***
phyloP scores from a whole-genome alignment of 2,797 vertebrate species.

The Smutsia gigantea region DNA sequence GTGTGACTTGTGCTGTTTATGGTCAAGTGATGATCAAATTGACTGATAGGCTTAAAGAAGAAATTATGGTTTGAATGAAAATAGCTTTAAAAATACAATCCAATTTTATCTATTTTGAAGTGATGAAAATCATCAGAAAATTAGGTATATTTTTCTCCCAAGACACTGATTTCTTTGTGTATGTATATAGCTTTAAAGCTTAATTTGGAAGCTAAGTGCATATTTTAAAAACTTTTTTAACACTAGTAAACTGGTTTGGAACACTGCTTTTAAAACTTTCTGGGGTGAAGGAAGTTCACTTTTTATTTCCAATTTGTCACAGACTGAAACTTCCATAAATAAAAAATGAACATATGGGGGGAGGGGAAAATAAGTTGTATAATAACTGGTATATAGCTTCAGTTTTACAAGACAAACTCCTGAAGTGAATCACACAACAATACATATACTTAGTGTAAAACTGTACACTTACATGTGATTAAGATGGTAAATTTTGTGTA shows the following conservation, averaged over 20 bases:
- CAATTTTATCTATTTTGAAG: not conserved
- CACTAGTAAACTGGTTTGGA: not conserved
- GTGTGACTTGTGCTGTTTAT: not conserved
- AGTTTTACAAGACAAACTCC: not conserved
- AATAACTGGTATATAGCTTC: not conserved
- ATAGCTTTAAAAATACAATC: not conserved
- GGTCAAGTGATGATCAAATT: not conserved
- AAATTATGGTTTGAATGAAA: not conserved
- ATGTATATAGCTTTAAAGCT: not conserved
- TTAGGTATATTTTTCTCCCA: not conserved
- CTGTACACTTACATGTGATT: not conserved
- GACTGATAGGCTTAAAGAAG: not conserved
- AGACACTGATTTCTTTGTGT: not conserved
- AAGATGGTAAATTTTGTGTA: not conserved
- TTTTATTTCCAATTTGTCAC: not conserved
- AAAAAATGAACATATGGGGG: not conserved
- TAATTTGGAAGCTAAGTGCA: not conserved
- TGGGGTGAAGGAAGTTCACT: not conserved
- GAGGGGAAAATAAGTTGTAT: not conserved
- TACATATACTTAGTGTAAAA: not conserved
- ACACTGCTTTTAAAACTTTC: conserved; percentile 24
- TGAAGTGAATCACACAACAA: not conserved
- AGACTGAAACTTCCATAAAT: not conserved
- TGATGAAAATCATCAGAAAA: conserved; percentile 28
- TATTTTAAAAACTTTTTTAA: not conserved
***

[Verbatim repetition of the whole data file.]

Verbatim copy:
phyloP scores from a whole-genome alignment of 2,797 vertebrate species.

The Smutsia gigantea region DNA sequence GTGTGACTTGTGCTGTTTATGGTCAAGTGATGATCAAATTGACTGATAGGCTTAAAGAAGAAATTATGGTTTGAATGAAAATAGCTTTAAAAATACAATCCAATTTTATCTATTTTGAAGTGATGAAAATCATCAGAAAATTAGGTATATTTTTCTCCCAAGACACTGATTTCTTTGTGTATGTATATAGCTTTAAAGCTTAATTTGGAAGCTAAGTGCATATTTTAAAAACTTTTTTAACACTAGTAAACTGGTTTGGAACACTGCTTTTAAAACTTTCTGGGGTGAAGGAAGTTCACTTTTTATTTCCAATTTGTCACAGACTGAAACTTCCATAAATAAAAAATGAACATATGGGGGGAGGGGAAAATAAGTTGTATAATAACTGGTATATAGCTTCAGTTTTACAAGACAAACTCCTGAAGTGAATCACACAACAATACATATACTTAGTGTAAAACTGTACACTTACATGTGATTAAGATGGTAAATTTTGTGTA shows the following conservation, averaged over 20 bases:
- CAATTTTATCTATTTTGAAG: not conserved
- CACTAGTAAACTGGTTTGGA: not conserved
- GTGTGACTTGTGCTGTTTAT: not conserved
- AGTTTTACAAGACAAACTCC: not conserved
- AATAACTGGTATATAGCTTC: not conserved
- ATAGCTTTAAAAATACAATC: not conserved
- GGTCAAGTGATGATCAAATT: not conserved
- AAATTATGGTTTGAATGAAA: not conserved
- ATGTATATAGCTTTAAAGCT: not conserved
- TTAGGTATATTTTTCTCCCA: not conserved
- CTGTACACTTACATGTGATT: not conserved
- GACTGATAGGCTTAAAGAAG: not conserved
- AGACACTGATTTCTTTGTGT: not conserved
- AAGATGGTAAATTTTGTGTA: not conserved
- TTTTATTTCCAATTTGTCAC: not conserved
- AAAAAATGAACATATGGGGG: not conserved
- TAATTTGGAAGCTAAGTGCA: not conserved
- TGGGGTGAAGGAAGTTCACT: not conserved
- GAGGGGAAAATAAGTTGTAT: not conserved
- TACATATACTTAGTGTAAAA: not conserved
- ACACTGCTTTTAAAACTTTC: conserved; percentile 24
- TGAAGTGAATCACACAACAA: not conserved
- AGACTGAAACTTCCATAAAT: not conserved
- TGATGAAAATCATCAGAAAA: conserved; percentile 28
- TATTTTAAAAACTTTTTTAA: not conserved